When her employer offers the no-nonsense Shannon Nadjiwon the position of chauffeuring Séamus Daugherty, she jumps at the chance. To work for one of Toronto’s most powerful families means she can make her biggest dream of owning a fleet of limos come true, something her female relations tooling away at her Ojibway community want badly for her, and she won’t let them down.
His reckless need for speed cost Séamus Daugherty his license. If he doesn’t marry, as demanded by his overbearing father, he will lose not only his lucrative job with the family business—the only positive aspect in Séamus’ gilded cage life—but everything Daugherty.
The unpretentious and gorgeous Shannon will make the perfect bride, and Séamus is ready to strike a deal with her, one that will ensure he keeps everything he holds dear if she puts a wedding ring on her finger. However, they face three big obstacles: His family, her family, and a marriage neither truly wants, leaving both wondering if the sizzling sexual chemistry and cozy rapport they share is enough to create a happily ever after.
The letter stating Séamus’ demerit point interview had met with a red light lay open on Father’s credenza desk. Seated in the high-back chair was the very man who’d failed to pull a few strings with the judge for Séamus’ right to keep driving his three European sports cars and SUV. That came as no big surprise. Father only greased the right palm for his firstborn, his pride and joy—Cillian.
For the impending summer, Séamus’ most precious possessions would collect dust in the garage.
“It’s for your own good.” Father removed his reading glasses. He rubbed his brow, once a rich shade of red, now fading to gray. “I’d rather see you alive than dead.”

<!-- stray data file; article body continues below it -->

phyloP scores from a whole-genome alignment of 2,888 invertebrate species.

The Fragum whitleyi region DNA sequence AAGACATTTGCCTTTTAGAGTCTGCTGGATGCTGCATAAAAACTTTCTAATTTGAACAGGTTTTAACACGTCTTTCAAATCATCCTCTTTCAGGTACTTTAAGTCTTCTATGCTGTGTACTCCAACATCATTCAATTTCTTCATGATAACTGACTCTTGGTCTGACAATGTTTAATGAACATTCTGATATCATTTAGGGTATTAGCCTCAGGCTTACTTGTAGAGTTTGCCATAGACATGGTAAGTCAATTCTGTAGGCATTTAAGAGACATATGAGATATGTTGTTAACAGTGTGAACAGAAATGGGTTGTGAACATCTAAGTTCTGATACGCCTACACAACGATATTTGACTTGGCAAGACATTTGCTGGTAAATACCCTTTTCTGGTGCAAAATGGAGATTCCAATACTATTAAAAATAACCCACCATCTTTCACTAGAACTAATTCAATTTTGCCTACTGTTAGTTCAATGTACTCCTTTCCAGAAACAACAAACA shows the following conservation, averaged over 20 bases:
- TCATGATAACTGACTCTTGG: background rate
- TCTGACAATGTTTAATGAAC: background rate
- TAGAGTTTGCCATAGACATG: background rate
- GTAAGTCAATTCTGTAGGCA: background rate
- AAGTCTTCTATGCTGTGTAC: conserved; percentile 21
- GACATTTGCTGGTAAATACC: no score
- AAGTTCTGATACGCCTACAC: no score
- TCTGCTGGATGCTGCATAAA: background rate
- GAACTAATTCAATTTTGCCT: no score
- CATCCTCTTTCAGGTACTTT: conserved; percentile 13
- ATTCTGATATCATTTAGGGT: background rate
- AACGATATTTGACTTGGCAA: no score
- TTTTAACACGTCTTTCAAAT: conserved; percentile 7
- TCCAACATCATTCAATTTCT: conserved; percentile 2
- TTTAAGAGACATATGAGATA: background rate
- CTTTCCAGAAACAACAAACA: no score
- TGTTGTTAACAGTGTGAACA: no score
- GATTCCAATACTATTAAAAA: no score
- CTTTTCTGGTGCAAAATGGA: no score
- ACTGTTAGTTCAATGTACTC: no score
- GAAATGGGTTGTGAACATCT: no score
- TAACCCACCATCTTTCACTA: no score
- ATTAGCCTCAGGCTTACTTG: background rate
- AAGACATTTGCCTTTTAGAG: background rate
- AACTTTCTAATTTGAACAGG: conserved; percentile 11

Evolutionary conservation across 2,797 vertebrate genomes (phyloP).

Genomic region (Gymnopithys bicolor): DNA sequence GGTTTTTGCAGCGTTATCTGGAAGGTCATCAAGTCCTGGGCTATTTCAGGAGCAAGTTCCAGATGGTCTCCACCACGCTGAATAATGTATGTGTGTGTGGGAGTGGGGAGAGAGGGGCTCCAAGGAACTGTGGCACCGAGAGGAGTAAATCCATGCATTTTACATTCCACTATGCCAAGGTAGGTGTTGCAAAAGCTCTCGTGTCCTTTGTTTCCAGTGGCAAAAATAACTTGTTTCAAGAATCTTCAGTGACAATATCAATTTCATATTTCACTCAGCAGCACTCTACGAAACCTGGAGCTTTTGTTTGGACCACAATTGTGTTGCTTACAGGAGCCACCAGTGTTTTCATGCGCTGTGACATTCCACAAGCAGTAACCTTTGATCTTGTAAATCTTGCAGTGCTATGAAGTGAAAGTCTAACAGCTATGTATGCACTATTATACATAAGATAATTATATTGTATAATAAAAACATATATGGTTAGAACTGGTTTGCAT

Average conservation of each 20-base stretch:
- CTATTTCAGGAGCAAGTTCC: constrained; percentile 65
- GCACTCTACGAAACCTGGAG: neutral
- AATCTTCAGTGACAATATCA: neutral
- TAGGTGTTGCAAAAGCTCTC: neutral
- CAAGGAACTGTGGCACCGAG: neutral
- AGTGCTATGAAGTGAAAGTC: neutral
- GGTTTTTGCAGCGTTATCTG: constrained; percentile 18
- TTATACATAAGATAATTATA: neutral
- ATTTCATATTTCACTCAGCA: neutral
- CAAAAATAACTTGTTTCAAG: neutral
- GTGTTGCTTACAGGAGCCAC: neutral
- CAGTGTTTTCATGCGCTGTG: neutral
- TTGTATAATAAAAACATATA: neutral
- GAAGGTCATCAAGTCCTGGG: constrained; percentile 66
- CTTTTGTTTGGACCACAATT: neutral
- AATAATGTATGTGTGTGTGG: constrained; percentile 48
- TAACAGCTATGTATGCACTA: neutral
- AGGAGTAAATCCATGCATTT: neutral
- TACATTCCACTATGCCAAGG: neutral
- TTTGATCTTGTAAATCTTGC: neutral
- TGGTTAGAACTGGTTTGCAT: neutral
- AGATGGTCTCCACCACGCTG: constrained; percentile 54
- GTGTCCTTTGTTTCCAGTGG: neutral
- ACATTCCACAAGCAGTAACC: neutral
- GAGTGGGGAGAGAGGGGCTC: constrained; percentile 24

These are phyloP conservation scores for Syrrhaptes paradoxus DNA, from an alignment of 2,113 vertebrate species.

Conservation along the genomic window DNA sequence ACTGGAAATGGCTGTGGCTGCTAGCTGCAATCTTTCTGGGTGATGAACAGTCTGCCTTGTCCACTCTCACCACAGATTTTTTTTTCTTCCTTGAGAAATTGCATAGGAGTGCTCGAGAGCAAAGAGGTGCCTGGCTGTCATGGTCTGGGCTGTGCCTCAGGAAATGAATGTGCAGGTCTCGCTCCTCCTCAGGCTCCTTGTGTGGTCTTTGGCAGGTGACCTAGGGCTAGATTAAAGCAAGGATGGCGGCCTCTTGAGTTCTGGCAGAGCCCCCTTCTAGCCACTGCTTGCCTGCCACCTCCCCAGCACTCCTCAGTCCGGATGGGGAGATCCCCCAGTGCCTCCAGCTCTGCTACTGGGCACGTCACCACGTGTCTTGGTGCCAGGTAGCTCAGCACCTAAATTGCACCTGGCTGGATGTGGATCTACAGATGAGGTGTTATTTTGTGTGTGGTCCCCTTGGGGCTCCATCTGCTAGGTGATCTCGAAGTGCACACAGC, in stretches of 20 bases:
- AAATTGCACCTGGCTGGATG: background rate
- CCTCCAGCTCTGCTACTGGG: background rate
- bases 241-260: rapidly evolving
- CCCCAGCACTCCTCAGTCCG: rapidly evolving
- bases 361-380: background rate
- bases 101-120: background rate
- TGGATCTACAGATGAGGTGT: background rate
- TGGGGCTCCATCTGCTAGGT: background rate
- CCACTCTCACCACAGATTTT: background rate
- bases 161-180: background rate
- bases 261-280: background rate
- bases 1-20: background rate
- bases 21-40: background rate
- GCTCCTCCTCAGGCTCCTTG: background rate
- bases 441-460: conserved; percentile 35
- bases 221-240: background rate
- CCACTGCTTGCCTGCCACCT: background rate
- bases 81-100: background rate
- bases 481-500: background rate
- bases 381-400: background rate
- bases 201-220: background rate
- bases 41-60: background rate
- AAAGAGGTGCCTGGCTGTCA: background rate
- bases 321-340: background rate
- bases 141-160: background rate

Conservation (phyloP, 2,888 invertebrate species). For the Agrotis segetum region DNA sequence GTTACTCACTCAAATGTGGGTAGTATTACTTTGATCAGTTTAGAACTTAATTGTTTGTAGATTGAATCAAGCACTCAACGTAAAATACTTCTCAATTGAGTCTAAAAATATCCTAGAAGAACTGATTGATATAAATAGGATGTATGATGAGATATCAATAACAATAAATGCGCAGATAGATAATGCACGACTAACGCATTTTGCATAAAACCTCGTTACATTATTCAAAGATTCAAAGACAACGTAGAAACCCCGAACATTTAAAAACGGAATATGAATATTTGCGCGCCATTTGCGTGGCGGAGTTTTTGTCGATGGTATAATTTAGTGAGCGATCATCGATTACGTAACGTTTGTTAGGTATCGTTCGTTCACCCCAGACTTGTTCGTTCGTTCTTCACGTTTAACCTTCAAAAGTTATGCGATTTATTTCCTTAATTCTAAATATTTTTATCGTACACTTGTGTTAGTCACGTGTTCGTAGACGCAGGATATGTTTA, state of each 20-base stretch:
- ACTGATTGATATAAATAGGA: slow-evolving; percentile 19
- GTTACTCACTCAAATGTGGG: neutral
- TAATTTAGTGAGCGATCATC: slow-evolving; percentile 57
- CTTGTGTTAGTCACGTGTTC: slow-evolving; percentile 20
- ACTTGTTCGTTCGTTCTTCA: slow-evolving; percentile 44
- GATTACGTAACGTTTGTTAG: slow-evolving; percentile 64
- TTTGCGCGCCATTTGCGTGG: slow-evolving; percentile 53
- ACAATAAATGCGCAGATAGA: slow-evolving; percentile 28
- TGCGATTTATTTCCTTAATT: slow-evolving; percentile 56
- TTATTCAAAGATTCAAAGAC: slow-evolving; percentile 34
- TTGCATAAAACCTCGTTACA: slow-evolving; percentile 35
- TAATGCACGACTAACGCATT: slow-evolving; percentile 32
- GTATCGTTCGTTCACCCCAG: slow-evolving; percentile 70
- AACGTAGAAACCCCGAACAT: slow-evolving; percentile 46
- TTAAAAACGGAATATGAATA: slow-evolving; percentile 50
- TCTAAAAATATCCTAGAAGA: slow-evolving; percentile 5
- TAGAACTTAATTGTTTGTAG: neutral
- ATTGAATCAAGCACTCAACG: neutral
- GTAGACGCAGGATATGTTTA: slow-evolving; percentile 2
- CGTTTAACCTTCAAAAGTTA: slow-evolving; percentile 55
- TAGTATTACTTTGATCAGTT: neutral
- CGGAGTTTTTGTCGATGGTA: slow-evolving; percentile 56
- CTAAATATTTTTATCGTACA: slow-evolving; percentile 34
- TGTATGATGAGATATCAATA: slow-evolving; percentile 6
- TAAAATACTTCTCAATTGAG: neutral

“Have I ever been in an accident?” Séamus helped himself to the coffee one of the servants had earlier set on the small table between the two chairs before he’d been called to the study.
“No. However, you can only try your luck at the well for so long before the water runs out.”
“Nice analogy.” Séamus sipped the strong brew served the way Father liked his joe.
The double doors drew open. Normally, Father cast a dismissive look to anyone who dared to interrupt. Instead, his green eyes the shade of the rolling hills straight out of Ireland lit up. That meant the intruder was Cillian. Nobody else within the walls of Daugherty Manor had the balls to displease the patriarch.
“Called to Father’s carpet again, hmm?” Cillian poured the steaming brew from the sterling silver coffee set. He added a lump of sugar and a dash of milk.
Séamus glanced down at the Persian rug, Great-great-great-grandfather’s first lavish purchase after making Daugherty Enterprises a success. “I think we’re both a little old to receive a tongue-lashing. We’re having a discussion.”
Cillian, the striking image of Father from his bright-red hair to his stocky build, sank into the opposite chair. “Did you tell him about the driver?”
Naturally, the two had conferred before informing Séamus about their plan. Maybe coming up five years short of his elder brother was the reason why the duo enjoyed planning his life behind his back. He really had to get his own place. Perhaps downtown. Enough with adhering to tradition and living as a family like a nighttime soap opera on TV.